Friday, February 13, 2009

Private Life in Stalin's Russia

The Feb 28, 2009 issue of the New York Review of Books contains a review of The Whisperers: Private Life in Stalin’s Russia by Orlando Figes. It was written by Joseph Frank and entitled “In Stalin’s Trap.”

Except for revisionists who want to convince us that the USSR wasn’t as bad as it has been portrayed, most of us believe that it was a disaster, Hell on Earth, as Professor Kowalski tells us. Figes’s book seems to be a collection of individual accounts of what it was like to live through, or in some cases partially through, Stalin’s Russia. But I want to look at just one section of the review:

Frank writes, “. . . the years 1928-1932 brought ‘The Great Break,’ as Stalin himself called it in an important article announcing the first Five-Year Plan. This was the period when, determined to destroy the grip of the peasants on the Russian economy by controlling the supply of grain, Stalin decided to collectivize the farms so as to bring them under state control. ‘During the first two months of 1930, half the Soviet peasantry (about sixty million people in over 100,000 villages) was herded into the collective farms.’

“Figes describes incident after incident of how this was done by force; the peasants who resisted were labeled ‘kulaks’ (fists) as if they were an objective social-economic category of exploiters themselves. In fact, as Figes writes, ‘the kulaks’ were peasant individualists, the strongest leaders and supports of the old rural way of life. They had to disappear.’ Lev Kowpelev, who ultimately became a dissident and supporter of Solzhenitsyn, took part in forced collectivization in the Ukraine; and he later wrote that while ‘it was excruciating to see and hear [the anguished protests of the peasants],’ he nonetheless felt that ‘we were realizing historical necessity. . . . We were obtaining grain for the socialist fatherland.’

“The result was a widespread famine beginning in the spring of 1932 and continuing through the next year. . . In Figes’s view, ‘the regime [itself] was taken by surprise by the scale of the famine’ and was unable to control its results. One result was a huge wave of emigration from the famine-stricken areas to the cities, and the introduction of a system of internal passports in an attempt to control the movement of the population. Figes also notes the large-scale abandonment of children at this time by famine victims, and the growth of children’s gangs that led to the passing of a new law lowering the age of criminal responsibility to twelve. The famine created thousands of homeless children, who were rounded up and sent to ‘special settlements’ in Siberia or other outlying areas of the country. There they lived under the most primitive conditions and served as a supplementary workforce controlled by the political police.”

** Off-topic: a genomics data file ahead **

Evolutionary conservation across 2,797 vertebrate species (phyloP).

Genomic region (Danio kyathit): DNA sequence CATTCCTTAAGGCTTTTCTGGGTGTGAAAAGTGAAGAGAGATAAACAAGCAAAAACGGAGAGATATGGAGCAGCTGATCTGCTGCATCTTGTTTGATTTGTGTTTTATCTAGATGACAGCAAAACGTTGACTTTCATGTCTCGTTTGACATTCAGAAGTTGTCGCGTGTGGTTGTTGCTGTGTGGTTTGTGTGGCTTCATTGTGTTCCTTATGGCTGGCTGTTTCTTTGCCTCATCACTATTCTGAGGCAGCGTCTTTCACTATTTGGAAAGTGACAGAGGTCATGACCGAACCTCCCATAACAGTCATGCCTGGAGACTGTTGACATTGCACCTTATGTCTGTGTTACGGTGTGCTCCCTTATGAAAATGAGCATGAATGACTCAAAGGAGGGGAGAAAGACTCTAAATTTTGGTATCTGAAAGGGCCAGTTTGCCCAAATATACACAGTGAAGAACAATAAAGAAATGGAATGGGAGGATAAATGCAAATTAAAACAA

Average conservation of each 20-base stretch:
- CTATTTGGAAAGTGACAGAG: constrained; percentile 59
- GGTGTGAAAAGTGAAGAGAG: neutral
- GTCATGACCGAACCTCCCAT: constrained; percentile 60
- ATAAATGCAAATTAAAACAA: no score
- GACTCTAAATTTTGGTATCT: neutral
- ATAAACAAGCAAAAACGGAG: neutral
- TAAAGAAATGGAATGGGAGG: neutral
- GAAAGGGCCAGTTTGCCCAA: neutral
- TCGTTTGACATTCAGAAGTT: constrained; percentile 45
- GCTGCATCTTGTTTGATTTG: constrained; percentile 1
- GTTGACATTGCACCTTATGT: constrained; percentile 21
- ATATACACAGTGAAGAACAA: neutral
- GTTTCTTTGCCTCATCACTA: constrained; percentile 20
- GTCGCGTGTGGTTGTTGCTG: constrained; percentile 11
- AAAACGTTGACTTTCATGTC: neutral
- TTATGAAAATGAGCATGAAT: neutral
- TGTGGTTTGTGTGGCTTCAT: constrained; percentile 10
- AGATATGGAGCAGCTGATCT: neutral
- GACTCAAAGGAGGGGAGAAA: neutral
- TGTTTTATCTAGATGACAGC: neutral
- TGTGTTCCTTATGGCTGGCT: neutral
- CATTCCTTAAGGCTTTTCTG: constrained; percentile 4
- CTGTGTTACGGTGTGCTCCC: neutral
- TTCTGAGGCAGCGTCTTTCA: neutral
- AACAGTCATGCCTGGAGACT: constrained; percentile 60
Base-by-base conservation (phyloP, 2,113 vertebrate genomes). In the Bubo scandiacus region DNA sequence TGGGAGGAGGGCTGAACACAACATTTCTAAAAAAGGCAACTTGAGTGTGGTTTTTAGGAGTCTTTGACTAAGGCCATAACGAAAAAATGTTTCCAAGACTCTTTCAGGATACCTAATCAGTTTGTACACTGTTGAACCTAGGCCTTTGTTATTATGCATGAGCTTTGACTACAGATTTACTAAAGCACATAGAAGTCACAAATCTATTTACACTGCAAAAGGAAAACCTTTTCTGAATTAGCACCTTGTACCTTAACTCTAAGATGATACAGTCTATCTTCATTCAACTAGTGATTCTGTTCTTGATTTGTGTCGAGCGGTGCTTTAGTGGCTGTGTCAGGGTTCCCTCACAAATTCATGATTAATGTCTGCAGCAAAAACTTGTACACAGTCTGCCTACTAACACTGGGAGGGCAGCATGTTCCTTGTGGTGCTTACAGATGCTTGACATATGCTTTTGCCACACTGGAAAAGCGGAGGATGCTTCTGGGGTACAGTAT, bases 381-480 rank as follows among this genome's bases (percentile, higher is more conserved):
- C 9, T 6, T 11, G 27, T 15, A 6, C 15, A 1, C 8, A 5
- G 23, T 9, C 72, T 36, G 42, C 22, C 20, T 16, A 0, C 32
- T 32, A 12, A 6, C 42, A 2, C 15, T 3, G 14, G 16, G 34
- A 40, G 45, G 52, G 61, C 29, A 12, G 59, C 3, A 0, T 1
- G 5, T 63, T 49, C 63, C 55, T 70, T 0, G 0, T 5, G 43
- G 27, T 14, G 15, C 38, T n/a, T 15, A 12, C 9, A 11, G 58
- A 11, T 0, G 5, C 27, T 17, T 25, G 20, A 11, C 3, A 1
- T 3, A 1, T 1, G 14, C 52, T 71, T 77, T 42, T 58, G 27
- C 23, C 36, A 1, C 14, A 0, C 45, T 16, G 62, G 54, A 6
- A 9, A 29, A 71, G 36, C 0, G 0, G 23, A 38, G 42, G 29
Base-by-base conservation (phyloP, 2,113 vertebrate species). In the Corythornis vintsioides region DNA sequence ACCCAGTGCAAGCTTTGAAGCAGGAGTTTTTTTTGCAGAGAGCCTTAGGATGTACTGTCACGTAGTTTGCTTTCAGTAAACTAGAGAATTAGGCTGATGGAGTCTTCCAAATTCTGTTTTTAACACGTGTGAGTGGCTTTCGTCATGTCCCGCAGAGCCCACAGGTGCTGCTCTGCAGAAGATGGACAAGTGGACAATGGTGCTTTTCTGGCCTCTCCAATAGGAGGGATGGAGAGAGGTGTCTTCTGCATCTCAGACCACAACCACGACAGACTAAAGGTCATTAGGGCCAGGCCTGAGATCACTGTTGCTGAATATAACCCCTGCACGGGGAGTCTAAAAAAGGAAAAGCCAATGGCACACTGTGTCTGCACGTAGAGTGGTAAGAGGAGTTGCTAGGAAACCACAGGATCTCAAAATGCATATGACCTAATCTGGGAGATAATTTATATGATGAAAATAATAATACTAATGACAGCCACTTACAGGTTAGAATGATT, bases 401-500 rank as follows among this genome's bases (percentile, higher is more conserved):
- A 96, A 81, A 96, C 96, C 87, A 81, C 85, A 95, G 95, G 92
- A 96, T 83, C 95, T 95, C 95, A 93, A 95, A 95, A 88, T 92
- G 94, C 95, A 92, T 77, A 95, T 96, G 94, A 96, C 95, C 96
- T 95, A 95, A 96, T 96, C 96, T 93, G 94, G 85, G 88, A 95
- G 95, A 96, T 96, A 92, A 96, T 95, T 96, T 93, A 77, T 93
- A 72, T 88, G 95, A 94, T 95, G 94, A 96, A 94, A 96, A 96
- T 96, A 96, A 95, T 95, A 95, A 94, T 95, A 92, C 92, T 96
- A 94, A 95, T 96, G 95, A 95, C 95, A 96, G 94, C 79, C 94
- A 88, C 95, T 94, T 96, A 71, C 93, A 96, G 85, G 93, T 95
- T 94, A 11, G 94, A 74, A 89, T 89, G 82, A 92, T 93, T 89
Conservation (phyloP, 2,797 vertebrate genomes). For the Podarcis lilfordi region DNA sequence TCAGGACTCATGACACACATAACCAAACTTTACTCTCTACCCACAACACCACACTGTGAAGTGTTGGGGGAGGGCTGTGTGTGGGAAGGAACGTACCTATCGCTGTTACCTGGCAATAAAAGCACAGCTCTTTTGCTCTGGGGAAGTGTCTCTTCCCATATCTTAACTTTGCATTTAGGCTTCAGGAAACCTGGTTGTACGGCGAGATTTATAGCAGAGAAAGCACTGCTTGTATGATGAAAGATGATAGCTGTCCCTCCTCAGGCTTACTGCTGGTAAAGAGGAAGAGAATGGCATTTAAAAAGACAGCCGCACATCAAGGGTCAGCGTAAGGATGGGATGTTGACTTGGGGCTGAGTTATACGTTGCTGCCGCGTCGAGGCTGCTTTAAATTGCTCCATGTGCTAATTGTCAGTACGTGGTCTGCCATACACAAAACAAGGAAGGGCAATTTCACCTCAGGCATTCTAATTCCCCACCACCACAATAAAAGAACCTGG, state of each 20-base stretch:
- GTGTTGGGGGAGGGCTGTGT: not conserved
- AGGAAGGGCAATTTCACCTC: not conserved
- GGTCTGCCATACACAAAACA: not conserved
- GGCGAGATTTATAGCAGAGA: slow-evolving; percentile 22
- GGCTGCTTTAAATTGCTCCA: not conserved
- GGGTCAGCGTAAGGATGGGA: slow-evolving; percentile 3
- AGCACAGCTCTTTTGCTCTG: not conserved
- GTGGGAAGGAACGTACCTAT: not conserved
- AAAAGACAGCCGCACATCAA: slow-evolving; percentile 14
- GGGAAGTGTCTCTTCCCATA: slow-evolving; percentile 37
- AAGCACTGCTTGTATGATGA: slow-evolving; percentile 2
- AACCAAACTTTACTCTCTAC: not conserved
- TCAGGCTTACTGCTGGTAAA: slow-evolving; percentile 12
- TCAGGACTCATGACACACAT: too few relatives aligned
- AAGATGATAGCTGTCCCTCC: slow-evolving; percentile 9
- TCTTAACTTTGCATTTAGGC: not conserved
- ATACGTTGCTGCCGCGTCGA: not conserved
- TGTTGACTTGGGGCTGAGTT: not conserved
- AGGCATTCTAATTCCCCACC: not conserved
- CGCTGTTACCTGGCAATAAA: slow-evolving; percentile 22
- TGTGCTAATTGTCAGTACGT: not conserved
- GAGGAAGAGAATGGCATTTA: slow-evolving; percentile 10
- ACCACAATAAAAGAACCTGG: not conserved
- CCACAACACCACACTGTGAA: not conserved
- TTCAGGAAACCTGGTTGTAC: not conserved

It is ironic that many intellectuals in the West were during this period describing Soviet Russia as “the worker’s paradise.” And in a recent look at the Bernardine Dohrn speech at the 2007 SDS reunion ( ), one can hear her “dare to hope” for a better future. She wants a better Socialism. Capitalism has no answers for her, etc. The Radical Leftists who believed in the Communist Dream are still alive and dreaming, but do they have solutions to what they believe is wrong with Capitalism? Dohrn says no, that they will forge the solutions during future struggles. Keeping in mind this dream of getting it right next time, let’s look at how their philosophical father got it. Figes tells us, in effect, that Stalinist Russia was a disaster. Stalin had no solutions either. He too tried to get it right “during the struggle,” but look at what he did. I’ve provided just an example above. It was much worse than that; so why do Leftists like Dohrn hope to get it right next time by doing the same thing Stalin did? They say they won’t do the exact same thing, but they don’t know what they will do. They have no solutions so they will be entering their revolution blindly. They will “dare to hope” that things will turn out all right.

I am amazed at the audacity and overweening self-confidence of such Leftists as Dohrn. She is willing to tear down our Liberal Democracy and “wing it” into the future. She feels that she can figure things out as they move ahead with their revolution and make a better system, create a better society, than our founding fathers did after considerable thought and planning and as we in America have tinkered with for over 250 years.